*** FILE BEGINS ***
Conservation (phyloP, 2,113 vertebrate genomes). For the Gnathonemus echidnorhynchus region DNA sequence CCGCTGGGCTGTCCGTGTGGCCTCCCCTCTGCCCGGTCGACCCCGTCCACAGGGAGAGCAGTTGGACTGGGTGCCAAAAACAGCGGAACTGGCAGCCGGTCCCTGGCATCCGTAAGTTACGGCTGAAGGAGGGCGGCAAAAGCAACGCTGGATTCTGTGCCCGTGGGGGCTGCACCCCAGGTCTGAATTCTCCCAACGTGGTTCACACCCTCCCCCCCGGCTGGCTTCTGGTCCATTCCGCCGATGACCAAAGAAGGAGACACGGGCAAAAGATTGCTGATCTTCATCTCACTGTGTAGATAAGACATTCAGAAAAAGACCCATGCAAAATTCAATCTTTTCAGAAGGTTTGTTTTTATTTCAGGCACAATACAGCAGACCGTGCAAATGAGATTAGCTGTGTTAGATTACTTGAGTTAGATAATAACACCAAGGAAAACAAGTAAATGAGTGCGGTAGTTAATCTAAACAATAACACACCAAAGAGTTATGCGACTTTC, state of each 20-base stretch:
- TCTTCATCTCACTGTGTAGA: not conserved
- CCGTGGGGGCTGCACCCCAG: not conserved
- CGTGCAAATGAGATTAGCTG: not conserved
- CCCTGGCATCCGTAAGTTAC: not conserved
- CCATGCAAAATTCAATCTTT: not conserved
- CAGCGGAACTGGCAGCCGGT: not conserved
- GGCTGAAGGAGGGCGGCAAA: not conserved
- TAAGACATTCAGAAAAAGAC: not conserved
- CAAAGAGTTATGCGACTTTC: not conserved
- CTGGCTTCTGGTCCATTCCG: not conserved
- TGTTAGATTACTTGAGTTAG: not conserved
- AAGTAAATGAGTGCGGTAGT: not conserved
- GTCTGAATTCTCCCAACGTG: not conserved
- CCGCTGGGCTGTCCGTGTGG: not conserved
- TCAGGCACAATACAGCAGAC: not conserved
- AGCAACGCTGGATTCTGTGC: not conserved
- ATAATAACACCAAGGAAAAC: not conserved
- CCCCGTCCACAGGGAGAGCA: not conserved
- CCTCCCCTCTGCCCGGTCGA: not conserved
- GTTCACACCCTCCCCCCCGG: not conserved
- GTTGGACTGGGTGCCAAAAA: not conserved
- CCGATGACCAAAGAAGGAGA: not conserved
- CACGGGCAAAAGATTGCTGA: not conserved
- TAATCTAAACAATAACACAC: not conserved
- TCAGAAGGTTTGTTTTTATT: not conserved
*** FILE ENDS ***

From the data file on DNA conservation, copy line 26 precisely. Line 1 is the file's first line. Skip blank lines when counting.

- TCAGAAGGTTTGTTTTTATT: not conserved